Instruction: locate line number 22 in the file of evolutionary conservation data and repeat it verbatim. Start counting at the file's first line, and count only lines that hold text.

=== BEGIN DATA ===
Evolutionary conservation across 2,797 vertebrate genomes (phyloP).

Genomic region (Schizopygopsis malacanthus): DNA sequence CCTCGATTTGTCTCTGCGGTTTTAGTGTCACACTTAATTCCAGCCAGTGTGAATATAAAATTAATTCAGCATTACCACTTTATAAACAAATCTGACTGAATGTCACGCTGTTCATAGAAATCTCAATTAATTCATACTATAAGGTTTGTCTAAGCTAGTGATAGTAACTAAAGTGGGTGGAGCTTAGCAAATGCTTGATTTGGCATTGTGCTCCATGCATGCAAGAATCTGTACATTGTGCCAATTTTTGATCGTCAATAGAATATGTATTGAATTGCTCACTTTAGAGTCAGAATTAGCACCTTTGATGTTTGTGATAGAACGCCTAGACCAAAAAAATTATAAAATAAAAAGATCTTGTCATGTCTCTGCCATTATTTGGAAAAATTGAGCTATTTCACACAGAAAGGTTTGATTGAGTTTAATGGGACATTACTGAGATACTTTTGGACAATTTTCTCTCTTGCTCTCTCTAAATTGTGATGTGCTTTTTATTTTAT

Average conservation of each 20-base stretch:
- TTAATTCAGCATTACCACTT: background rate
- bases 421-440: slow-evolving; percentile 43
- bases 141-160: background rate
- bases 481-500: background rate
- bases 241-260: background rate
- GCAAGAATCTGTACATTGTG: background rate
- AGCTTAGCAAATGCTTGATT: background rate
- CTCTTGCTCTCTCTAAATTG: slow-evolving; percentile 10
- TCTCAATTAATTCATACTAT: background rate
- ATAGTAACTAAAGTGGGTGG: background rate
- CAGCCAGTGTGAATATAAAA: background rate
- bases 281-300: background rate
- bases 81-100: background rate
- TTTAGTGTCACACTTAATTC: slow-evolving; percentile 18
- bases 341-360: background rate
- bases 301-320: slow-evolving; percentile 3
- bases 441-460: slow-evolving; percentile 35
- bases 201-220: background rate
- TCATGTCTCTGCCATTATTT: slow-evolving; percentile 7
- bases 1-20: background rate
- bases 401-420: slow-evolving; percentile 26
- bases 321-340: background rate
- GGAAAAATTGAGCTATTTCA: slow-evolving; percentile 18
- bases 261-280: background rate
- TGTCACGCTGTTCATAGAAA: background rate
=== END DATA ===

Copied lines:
- TCATGTCTCTGCCATTATTT: slow-evolving; percentile 7